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Cold case suspect charged with the murder of eight-year-old Indiana girl thanks to modern DNA technology breakthrough

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Man accused of April Tinsley 1988 murder comes in the court

John Miller, accused of April Tinsley 1988 murder, arrives at the court, followed by the Tinsley family.

FORT WAYNE, IND. – Wearing an orange and white jumpsuit with shackles around his wrists and ankles, a 59-year-old John Miller was sitting in a Fort Wayne, Indiana, in the courtroom on Thursday, charged with the detention, mistreatment and murder of eight-year-old April Tinsley.

“Burn in hell!” A Tinsley family member yelled to Miller of the court gallery.

It took 30 years to get to this point.

Tinsley the grisly 1988 murder went unsolved, and chased this small Indiana community for decades.

The police said the girl had gone for a walk near her house and never came back. Her body was found in a ditch three days later.

“All it took was a child to go home a night without adult supervision”, says a passionate Nathan Beck, who has lived for more than a decade just down the block from Miller, past a row of caravans in the near Grabill, Indiana.

John Miller (left) is charged with the 1988 murder of eight-year-old April Tinsley (right)

(Allen County Sheriff’s Department / FBI)

Miller, who had a ‘not guilty’ plea will be entered automatically by the court because a public defender should be assigned to him, often trying to establish a connection with the neighborhood children, according to Beck.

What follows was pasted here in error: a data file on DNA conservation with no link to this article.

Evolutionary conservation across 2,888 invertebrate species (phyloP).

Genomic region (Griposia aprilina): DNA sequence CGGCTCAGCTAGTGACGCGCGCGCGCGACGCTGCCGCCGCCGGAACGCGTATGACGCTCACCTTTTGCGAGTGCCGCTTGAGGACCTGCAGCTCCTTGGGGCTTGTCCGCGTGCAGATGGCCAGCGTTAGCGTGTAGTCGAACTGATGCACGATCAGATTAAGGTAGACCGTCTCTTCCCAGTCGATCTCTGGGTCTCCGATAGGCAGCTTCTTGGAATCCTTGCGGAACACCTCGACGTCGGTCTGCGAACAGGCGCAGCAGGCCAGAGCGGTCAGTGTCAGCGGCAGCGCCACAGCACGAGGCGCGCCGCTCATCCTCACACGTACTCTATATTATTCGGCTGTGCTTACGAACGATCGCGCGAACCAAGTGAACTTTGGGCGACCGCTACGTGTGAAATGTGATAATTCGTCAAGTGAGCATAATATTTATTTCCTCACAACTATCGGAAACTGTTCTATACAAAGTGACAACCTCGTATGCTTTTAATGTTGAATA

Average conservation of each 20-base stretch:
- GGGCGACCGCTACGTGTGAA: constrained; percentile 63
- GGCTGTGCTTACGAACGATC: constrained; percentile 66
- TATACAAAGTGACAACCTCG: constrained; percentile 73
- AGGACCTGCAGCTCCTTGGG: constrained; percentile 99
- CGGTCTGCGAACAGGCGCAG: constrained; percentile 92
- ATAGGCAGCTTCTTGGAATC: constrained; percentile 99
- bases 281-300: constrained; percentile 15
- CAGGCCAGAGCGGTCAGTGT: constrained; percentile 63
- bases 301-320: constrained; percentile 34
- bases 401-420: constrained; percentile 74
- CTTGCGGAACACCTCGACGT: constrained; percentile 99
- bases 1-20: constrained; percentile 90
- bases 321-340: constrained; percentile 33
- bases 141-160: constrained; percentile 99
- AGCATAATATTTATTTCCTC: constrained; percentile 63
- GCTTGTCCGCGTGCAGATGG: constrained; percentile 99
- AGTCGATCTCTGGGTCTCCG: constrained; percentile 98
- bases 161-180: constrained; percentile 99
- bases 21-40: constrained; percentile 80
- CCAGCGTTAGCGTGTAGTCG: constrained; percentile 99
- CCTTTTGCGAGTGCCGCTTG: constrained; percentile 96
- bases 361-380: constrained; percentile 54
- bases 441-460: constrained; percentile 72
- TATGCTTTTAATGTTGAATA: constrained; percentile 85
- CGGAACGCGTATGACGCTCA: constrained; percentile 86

INDIANA MOTHER OF THE GIRL WHO WAS GANG-RAPED, MURDERED IN 1988, SAID THE DEFENDANT DESERVES THE DEATH PENALTY

“When he was out on his porch, he would talk with the children and say: ‘Hello, you’re free.’ And that kind of thing”.

Over the years, mocking comments were left in the area to confess to the crime and threatens to kill again.

The community was on edge.

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The officials of the assistance of a team that cracked the 1988 cold case

Police Had DNA evidence that they believed came from Tinsley’s killer, but for decades, they could not find a match.

That changed in 2015, when the modern technology called “snapshot DNA” was introduced. It took the DNA matching process a major step further.

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“A’snapshot’ in search of the genetic content…it is looking at the DNA for eye color, hair color, skin color, face shape and Origin,” says Steven Armentrout, CEO of Parabon NanoLabs, the Virginia-based company that performed the DNA analysis for Fort Wayne Indiana police.

The snapshot of the DNA information from the evidence in the Tinsley murder was then in a public database, that the connection with Miller.

“This is a great victory for law enforcement,” said FBI agent Jim Keszei at a press conference Tuesday, adding that the matter was resolved by the “dogged determination of those who never gave up”.

Enforcement of the law throughout the country is now able to be in service snapshot DNA and genetic genealogy to solve decades old cold cases.

“It is a “game changer”, said an Indiana State police officer.

The Allen county, Indiana prosecutor Karen Richards warned that anyone who thinks that they got away with a crime because so much time has passed “I think (Miller) is the case tell us something else.”

As technology continues to improve, researchers hope they are able to faster to solve more crimes as the Tinsley murder.

And we offer a number of the closure of a break from the community, such as Fort Wayne.

Ruth Ravve member of the Fox News Channel (FNC) in 1996 and currently serves as a Chicago-based producer.

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